Gali Guleiyan Critic Reviews
Gali Guleiyan User Reviews
Hailed as a story poignantly told with some nice twists by the international critics, Gali Guleiyan hits the screens on 7 September 2018 in India and abroad. This Manoj Bajpayee starrer psychological thriller ha created a bit of buzz among the movie-goers and the early reports are quite positive. the movie explores the roots of paranoia in a loner intent on spying on his neighbors. The movie is said to be a haunting elegy to the old Delhi and is a disturbing masterpiece.
Gali Guleiyan is said to be an enduring testament for Manoj Bajpayee's brilliance. He made the character his own and delivered a stunning performance. The director, Dipesh Jain's work is very much appreciated by the early watchers. The movie is punctuated by superlative performances. Manoj Bajpayee's impeccable performance is singled out by almost everyone.
Manoj Bajpayee's riveting performance lifts the films a notch above the ordinary. Gali Guleiyan speaks of alarming psychological isolation and parent-child disconnect with unsettling subtlety. Parents often pass on their misery, guilt, and sacrifices to their children expecting them to follow in their footsteps as that’s what they did too.
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What is Gali Guleiyan about?
A psychological thriller that concerns with a man who is stuck between the walls of a sprawling metropolitan. Manoj Bajpayee is back to his strengths again after portraying a role in the commercial potboiler Satyameva Jayate. The movie observes a man who likes to spy on others for his own pleasure and nothing else. The camera movements are detailed in such a way that there appears a voyeuristic pleasure or disgust or both in equal parts.
Khuddoos is an unmentioned or middle aged man who listens to the sounds coming from the neighbors' homes through the walls, their pleasures, their sorrows and everything voyeuristic. He was a man trapped in the old city (Delhi) walls) and in his mind. He is a loner. Not just any other loner, he doesn't know anything about companionship. It is his travel from the shadows of the mean and narrow streets of Old Delhi to the light of human relationships form the story of Gali Guleiyan. The street gulls.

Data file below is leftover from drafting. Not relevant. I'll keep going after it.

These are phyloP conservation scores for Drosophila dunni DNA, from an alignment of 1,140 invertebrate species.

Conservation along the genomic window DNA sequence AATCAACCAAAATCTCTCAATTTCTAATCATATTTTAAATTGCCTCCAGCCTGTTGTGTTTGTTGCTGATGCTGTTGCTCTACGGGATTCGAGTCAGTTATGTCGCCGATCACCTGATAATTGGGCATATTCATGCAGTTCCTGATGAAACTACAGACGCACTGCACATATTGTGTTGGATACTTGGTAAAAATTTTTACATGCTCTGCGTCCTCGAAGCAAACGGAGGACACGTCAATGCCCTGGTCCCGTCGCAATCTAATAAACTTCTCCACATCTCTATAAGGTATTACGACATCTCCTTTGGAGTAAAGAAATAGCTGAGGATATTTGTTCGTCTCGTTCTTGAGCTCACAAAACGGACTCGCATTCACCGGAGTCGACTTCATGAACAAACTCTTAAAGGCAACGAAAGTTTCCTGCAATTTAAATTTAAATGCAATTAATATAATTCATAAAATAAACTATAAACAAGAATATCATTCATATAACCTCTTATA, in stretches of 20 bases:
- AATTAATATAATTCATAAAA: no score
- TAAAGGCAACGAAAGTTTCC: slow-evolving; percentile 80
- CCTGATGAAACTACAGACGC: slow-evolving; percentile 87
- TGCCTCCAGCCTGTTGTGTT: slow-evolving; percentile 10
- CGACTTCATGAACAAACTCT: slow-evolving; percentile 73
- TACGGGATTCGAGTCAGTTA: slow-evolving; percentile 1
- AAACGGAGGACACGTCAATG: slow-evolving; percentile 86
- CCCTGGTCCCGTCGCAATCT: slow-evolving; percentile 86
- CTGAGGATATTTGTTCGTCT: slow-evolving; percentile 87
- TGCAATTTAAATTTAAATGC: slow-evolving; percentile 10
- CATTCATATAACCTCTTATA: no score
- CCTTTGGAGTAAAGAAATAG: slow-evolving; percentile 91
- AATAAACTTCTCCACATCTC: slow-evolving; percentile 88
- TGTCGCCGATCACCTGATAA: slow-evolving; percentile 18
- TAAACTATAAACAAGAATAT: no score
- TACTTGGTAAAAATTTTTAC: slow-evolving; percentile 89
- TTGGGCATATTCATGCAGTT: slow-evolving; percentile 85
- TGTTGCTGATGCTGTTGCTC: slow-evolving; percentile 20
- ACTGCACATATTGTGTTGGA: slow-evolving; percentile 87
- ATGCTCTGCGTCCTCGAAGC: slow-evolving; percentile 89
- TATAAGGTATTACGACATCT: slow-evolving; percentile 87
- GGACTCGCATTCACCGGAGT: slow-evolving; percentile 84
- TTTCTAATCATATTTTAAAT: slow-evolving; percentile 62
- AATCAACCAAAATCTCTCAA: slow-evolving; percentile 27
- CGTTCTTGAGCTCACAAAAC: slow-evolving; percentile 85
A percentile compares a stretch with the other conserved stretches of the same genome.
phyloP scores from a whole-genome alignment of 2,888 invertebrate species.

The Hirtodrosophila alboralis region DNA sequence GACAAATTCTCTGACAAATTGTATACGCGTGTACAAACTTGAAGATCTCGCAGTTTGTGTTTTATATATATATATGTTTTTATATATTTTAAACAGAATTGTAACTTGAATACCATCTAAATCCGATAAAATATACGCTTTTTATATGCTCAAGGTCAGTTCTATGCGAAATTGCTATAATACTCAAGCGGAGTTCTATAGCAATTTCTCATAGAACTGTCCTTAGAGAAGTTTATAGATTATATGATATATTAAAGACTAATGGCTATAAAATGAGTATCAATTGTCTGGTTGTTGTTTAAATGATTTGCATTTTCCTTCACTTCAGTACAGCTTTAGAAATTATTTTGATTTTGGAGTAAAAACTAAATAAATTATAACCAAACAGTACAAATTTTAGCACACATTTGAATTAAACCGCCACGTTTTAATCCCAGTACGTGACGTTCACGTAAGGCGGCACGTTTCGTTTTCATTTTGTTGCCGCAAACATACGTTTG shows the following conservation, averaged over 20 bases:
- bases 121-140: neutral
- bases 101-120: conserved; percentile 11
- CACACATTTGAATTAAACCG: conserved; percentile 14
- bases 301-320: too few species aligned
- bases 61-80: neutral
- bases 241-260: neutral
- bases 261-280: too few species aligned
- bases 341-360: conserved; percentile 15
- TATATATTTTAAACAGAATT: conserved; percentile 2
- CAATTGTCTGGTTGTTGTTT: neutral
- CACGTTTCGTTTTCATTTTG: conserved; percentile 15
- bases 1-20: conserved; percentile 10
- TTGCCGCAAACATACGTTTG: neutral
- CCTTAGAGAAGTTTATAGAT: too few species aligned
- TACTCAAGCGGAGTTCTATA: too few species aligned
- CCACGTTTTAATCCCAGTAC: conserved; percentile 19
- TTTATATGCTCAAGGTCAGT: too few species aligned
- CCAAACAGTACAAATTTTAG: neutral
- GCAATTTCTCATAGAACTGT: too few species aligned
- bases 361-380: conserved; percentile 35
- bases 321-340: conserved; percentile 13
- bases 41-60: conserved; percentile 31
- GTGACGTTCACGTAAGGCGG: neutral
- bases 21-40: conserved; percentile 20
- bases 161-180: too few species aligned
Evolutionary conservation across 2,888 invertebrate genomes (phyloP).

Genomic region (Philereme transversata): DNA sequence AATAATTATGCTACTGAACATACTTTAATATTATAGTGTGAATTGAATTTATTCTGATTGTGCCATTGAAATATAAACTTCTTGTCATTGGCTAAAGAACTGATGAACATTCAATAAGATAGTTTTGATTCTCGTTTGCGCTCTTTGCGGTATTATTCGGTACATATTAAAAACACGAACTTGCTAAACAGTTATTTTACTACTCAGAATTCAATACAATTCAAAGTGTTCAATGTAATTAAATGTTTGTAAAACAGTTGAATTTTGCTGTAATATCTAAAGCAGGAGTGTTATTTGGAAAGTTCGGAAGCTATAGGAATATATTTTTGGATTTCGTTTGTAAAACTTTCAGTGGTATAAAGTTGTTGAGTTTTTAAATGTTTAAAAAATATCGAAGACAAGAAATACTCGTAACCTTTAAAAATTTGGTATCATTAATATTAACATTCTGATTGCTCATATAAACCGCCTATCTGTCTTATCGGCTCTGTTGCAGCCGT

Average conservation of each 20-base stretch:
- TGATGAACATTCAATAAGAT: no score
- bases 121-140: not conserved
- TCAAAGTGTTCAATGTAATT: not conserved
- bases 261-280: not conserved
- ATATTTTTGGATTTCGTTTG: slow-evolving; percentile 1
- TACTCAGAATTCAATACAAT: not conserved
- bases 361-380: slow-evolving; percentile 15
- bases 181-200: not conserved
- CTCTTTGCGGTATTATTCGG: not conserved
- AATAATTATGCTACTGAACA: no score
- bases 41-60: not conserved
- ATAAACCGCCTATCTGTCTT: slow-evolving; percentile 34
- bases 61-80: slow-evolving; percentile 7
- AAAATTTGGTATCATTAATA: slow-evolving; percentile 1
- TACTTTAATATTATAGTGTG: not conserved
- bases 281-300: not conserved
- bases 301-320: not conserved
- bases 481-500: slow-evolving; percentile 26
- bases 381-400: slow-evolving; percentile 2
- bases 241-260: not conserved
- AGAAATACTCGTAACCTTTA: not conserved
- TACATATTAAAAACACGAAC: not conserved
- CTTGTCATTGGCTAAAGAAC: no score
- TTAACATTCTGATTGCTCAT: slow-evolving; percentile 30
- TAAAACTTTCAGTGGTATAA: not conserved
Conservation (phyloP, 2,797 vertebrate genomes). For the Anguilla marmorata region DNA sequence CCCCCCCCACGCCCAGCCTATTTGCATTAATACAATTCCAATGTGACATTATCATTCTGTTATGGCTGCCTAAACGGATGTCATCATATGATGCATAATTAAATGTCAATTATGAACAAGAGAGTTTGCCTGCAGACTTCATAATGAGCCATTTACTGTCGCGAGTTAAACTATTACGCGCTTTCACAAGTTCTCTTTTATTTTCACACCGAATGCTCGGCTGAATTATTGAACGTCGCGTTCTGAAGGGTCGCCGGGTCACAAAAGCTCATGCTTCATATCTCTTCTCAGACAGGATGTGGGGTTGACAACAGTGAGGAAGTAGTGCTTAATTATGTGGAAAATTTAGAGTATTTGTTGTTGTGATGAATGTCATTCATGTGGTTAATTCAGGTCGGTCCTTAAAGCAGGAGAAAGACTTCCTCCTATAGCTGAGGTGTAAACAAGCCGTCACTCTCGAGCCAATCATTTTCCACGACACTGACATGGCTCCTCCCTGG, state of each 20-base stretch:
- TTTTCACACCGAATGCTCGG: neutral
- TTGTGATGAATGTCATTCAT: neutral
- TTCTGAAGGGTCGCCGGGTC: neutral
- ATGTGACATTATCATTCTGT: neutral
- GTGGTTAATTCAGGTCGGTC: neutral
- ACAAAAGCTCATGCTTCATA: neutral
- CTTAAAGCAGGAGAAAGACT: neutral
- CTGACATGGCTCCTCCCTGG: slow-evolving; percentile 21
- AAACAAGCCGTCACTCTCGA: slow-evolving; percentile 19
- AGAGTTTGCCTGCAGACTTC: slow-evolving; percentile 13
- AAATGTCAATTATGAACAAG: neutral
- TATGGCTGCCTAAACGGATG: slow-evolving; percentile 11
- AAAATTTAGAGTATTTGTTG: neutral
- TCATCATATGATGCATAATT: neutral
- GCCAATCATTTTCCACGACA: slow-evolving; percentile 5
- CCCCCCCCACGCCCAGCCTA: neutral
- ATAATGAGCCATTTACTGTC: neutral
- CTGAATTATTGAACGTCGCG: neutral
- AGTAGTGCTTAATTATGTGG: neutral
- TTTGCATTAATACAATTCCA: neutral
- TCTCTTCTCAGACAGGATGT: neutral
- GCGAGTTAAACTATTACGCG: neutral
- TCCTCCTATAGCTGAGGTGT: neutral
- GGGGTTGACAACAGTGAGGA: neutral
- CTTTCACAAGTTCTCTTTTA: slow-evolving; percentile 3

What to expect from Gali Guleiyan?
A Manoj Bajpayee masterclass
Manoj Bajpayee is an artist who redefines himself with every movie he does. Now, in Gali Guleiyan, he got the opportunity to display a range of emotions hitherto not seen in him. Of course, he might have to underplay or to show only a few expressions. But the scope of the character he portrayed is tremendous and not properly dealt with in mainstream Indian Cinema. With his presence and an already seen international acclaim, Gali Guleiyan is a film that should not be missed. It is Indian Cinema's answer to A Clockwork Orange.
A stunning psychological thriller
As already said by many acclaimed critics, Gali Guleiyan explored the darkest of the alleyways in the human hearts. It is a psychological thriller. And it deals with the frailties of human traits. To be sure, everyone in the world is voyeuristic to varying degrees. Else, how can the so-called reality shows like Bigg Boss survive? But it is how one holds oneself in public defines them in the eyes of the others. But it is not the case with Khuddoos. He is a loner and it means he is a loner. He is privy to others' thoughts (means sounds they make) means he is privy. A highly different subject.
A technically brilliant film
Of course, it should be. The cinematography should be atmospheric and it is. The sounds to be strange and they are. Every technical department worked with a sort of cohesion to produce this chaotic masterpiece. Gali Guleiyan is a film that disturbs its viewers at various levels and rightly so. But that doesn't mean there isn't any beauty in the human beings. A different sort of beauty.